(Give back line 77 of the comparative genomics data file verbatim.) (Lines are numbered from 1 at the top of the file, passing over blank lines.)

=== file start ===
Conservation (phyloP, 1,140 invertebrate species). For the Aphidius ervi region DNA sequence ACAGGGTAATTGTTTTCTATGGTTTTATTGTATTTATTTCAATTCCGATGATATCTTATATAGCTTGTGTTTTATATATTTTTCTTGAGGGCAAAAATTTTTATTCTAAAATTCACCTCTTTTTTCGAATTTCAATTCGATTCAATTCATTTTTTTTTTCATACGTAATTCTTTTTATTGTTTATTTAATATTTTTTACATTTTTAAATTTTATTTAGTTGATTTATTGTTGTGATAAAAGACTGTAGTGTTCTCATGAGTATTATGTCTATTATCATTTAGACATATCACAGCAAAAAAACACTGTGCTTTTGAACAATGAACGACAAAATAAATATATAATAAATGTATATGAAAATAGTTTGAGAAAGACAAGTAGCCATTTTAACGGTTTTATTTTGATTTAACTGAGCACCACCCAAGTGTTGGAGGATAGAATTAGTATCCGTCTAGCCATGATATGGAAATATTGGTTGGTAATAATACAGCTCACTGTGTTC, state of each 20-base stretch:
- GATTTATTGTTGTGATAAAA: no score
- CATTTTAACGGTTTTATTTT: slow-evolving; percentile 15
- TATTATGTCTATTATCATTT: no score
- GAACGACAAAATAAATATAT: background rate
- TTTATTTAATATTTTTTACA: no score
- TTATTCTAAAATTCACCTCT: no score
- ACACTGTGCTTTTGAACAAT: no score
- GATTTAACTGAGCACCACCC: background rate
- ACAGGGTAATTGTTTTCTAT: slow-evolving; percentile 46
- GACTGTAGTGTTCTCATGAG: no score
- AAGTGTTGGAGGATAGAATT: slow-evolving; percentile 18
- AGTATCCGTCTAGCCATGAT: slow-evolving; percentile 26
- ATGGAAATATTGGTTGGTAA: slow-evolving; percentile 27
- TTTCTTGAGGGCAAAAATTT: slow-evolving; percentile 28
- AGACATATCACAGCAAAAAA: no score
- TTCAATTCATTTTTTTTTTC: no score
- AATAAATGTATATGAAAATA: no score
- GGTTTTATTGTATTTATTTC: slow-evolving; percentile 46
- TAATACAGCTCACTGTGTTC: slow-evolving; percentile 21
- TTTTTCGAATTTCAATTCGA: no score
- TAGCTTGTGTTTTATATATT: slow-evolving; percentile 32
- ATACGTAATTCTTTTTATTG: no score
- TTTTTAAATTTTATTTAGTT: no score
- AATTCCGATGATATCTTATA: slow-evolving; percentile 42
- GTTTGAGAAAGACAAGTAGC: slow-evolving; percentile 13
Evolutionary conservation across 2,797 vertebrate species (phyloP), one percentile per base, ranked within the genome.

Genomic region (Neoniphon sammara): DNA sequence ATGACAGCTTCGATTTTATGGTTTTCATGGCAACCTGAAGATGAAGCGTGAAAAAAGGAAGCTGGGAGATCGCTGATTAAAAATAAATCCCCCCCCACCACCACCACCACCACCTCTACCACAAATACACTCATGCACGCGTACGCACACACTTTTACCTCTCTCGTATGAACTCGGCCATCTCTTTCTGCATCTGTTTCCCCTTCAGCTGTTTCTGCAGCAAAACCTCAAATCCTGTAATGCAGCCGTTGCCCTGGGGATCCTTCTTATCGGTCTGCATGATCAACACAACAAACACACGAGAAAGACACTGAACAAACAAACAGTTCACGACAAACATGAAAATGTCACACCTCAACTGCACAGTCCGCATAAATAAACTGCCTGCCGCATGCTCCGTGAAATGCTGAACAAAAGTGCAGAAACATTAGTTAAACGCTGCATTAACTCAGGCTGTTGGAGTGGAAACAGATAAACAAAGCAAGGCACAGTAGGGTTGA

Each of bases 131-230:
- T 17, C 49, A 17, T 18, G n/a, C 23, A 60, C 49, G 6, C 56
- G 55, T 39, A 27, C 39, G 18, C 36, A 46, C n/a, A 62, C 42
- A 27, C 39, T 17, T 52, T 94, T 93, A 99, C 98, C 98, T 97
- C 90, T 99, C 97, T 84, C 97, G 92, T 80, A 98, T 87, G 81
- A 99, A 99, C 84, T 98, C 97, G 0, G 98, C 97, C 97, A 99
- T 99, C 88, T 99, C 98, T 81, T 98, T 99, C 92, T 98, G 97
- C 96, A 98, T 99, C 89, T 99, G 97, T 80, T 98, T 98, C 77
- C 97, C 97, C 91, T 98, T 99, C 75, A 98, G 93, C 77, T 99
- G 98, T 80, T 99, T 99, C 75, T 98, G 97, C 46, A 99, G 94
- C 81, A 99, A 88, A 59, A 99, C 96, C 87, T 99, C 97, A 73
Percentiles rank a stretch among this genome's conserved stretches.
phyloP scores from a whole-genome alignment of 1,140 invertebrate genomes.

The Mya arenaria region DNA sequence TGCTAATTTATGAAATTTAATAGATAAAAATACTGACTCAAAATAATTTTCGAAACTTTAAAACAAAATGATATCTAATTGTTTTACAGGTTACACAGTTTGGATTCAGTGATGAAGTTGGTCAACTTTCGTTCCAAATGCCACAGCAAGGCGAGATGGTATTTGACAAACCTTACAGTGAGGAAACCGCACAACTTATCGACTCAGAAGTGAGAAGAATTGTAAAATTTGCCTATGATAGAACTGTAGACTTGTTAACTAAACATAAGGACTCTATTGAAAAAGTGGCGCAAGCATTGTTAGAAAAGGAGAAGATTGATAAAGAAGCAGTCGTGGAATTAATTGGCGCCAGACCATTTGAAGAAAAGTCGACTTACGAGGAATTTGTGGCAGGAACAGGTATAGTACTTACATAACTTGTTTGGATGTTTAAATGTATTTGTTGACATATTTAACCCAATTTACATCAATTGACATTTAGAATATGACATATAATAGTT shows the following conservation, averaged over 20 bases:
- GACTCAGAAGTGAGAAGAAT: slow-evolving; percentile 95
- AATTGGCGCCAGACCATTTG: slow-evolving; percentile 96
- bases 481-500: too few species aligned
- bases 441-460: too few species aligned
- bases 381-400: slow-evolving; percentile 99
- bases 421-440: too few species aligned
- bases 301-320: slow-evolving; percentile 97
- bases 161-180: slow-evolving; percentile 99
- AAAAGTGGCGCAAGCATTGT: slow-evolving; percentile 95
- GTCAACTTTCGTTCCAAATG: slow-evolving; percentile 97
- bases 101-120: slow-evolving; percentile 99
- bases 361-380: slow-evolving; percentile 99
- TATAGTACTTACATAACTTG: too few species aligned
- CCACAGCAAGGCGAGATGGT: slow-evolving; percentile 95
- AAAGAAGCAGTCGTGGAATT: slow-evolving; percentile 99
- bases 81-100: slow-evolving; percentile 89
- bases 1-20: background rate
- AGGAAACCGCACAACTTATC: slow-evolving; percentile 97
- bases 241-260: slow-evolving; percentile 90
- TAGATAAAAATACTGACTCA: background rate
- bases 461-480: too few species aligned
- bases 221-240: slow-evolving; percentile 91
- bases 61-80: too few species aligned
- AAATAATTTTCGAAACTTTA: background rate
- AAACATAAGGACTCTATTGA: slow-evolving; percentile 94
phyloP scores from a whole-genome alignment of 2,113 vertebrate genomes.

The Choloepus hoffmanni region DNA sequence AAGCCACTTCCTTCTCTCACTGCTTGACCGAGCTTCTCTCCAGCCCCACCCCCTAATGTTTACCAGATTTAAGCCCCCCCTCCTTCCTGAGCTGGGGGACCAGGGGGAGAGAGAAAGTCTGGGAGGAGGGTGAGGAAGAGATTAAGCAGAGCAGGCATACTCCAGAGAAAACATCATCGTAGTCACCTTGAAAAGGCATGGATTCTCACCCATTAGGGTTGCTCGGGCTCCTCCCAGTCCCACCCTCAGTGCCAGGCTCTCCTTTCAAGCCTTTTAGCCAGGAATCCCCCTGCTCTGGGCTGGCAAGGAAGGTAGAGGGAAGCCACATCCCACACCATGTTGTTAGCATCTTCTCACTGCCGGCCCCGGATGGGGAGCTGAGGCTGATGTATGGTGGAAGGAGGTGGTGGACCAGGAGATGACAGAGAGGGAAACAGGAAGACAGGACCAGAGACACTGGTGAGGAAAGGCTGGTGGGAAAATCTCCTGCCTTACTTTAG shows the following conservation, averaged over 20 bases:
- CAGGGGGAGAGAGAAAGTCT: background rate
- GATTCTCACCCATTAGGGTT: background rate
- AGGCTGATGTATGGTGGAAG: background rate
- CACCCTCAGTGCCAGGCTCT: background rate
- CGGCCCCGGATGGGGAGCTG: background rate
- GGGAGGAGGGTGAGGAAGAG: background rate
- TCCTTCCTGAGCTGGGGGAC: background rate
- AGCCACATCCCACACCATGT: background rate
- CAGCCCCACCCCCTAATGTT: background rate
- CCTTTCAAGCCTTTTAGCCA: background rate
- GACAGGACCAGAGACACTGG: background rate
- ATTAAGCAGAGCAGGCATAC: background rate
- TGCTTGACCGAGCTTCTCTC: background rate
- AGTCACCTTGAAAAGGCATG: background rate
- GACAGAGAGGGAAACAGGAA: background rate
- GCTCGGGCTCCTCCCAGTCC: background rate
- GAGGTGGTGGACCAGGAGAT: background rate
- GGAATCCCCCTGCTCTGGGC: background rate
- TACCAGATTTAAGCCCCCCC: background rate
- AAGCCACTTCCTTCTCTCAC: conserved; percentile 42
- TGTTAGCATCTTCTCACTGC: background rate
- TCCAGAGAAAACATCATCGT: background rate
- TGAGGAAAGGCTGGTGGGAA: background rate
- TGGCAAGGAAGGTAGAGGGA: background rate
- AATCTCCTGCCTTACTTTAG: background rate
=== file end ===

- AGCCACATCCCACACCATGT: background rate